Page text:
One of the non-fiction books on the list this week also is tied to a television program. Liu Xinwu, one of the "scar literature" writers, has given a series of television presentations on the classic novel Dream of Red Mansions. His interpretation, which starts off with the mystery surrounding the death of Qin Keqing, proved popular with viewers (though perhaps not with the scholarly establishment), and he has reworked his lectures into book form, Liu Xinwu Demystifies "Dream of Red Mansions" (#5).
Current events have pushed up sales of other books. The new boss of Google's China operations, Li Kaifu, reveals the secrets of his success in Be Your Personal Best (#8). A new printing of Ba Jin's Random Thoughts is second on the non-fiction list following his recent death. And Yu Hua's To Live makes the fiction list probably due to the strong sales of his new novel Brothers (Part I) (#3).
The overall bestseller list for the week of 10/28--11/03:
Bestseller rankings are taken from the Friday Book Review section in The Beijing News, which compiles its data from the city's major online and brick & mortar bookstores.
Links and Sources
Jobs in China
Henry on The Eurasian Face
Caroline W on Big in China
Michael on Julia Lovell on translating Lu Xun's complete fiction: "His is an angry, searing vision of China"
Brandon K. on Clueless academic takes on popular fantasy novels
China Media Timeline
Major media events over the last three decades
Danwei Model Workers
The latest recommended blogs and new media
Books on China
The Eurasian Face : Blacksmith Books, a publishing house in Hong Kong, is behind The Eurasian Face, a collection of photographs by Kirsteen Zimmern. Below is an excerpt from the series:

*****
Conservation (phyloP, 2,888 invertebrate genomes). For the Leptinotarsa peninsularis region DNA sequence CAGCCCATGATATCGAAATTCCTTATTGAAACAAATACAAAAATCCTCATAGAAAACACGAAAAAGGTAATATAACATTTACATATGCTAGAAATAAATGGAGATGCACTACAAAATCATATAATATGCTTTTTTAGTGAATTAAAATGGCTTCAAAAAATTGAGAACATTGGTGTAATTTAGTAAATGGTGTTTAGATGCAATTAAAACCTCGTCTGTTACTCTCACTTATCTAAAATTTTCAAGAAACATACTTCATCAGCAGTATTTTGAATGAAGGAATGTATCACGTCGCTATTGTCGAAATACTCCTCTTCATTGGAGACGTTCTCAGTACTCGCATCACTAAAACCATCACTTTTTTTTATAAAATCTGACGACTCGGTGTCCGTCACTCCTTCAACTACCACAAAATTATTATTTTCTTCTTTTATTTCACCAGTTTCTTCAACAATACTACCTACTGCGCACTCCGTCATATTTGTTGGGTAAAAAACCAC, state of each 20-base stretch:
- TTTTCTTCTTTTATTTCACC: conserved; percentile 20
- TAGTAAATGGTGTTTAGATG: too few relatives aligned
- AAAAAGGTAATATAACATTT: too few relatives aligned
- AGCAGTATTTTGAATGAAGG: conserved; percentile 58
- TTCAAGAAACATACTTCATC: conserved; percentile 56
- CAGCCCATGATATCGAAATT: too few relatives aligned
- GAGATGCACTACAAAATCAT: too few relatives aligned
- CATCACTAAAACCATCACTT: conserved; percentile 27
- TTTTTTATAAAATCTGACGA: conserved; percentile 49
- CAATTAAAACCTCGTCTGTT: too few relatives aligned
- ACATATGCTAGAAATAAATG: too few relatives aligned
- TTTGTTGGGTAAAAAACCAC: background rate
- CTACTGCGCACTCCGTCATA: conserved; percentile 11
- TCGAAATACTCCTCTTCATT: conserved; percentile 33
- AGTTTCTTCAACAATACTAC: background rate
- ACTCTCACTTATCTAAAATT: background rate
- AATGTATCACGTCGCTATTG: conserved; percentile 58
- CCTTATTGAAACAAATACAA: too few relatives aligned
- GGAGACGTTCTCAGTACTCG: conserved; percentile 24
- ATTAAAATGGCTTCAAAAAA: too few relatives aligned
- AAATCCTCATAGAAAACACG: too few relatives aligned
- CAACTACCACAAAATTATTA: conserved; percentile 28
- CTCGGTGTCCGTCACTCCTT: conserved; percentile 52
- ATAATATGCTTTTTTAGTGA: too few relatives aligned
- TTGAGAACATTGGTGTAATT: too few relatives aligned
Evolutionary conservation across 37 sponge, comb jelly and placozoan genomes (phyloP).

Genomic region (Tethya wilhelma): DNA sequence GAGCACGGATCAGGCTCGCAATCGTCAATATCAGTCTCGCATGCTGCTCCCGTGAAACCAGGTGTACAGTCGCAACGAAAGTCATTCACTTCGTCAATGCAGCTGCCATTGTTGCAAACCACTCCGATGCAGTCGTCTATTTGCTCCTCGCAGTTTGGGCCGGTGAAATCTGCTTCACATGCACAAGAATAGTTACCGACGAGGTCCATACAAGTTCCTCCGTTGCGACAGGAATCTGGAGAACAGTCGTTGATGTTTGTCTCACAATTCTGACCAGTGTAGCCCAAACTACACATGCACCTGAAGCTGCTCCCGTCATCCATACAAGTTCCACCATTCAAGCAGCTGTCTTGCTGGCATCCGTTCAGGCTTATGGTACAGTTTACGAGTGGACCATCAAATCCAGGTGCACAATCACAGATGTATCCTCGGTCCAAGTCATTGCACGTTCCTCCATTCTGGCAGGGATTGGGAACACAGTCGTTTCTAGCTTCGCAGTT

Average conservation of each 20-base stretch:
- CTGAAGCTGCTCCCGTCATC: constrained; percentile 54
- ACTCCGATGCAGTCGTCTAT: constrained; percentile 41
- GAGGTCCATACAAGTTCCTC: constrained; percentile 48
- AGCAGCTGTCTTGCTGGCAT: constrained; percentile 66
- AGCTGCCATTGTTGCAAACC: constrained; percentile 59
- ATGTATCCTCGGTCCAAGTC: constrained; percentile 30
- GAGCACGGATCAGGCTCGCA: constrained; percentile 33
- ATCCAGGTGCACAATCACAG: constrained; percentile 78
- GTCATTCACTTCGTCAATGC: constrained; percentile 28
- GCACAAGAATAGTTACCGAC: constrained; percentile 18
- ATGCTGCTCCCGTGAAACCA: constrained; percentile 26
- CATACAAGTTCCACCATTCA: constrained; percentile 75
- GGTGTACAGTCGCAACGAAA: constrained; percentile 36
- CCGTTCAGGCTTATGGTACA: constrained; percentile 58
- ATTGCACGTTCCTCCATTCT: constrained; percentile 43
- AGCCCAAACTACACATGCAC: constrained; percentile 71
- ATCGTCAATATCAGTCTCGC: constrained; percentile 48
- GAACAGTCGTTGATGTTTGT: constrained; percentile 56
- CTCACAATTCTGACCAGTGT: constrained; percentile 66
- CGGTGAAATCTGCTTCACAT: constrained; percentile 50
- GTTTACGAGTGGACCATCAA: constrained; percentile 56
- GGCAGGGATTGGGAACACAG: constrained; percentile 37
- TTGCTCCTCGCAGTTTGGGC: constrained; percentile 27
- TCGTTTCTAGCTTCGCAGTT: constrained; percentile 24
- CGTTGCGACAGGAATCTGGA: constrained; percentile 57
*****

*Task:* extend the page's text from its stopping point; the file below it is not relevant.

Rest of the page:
Big in China: An adapted excerpt from Big In China: My Unlikely Adventures Raising A Family, Playing The Blues and Becoming A Star in China, just published this month. Author Alan Paul tells the story of arriving in Beijing as a trailing spouse, starting a blues band, raising kids and trying to make sense of China.
Pallavi Aiyar's Chinese Whiskers: Pallavi Aiyar's first novel, Chinese Whiskers, a modern fable set in contemporary Beijing, will be published in January 2011. Aiyar currently lives in Brussels where she writes about Europe for the Business Standard. Below she gives permissions for an excerpt.
Front Page of the Day
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From the Vault
Classic Danwei posts
+ Korean history doesn't fly on Chinese TV screens (2007.09): SARFT puts the kibbosh on Korean historical dramas.
+ Religion and government in an uneasy mix (2008.03): Phoenix Weekly (凤凰周刊) article from October, 2007, on government influence on religious practice in Tibet.
+ David Moser on Mao impersonators (2004.10): I first became aware of this phenomenon in 1992 when I turned on a Beijing TV variety show and was jolted by the sight of "Mao Zedong" and "Zhou Enlai" playing a game of ping pong. They both gave short, rousing speeches, and then were reverently interviewed by the emcee, who thanked them profusely for taking time off from their governmental duties to appear on the show.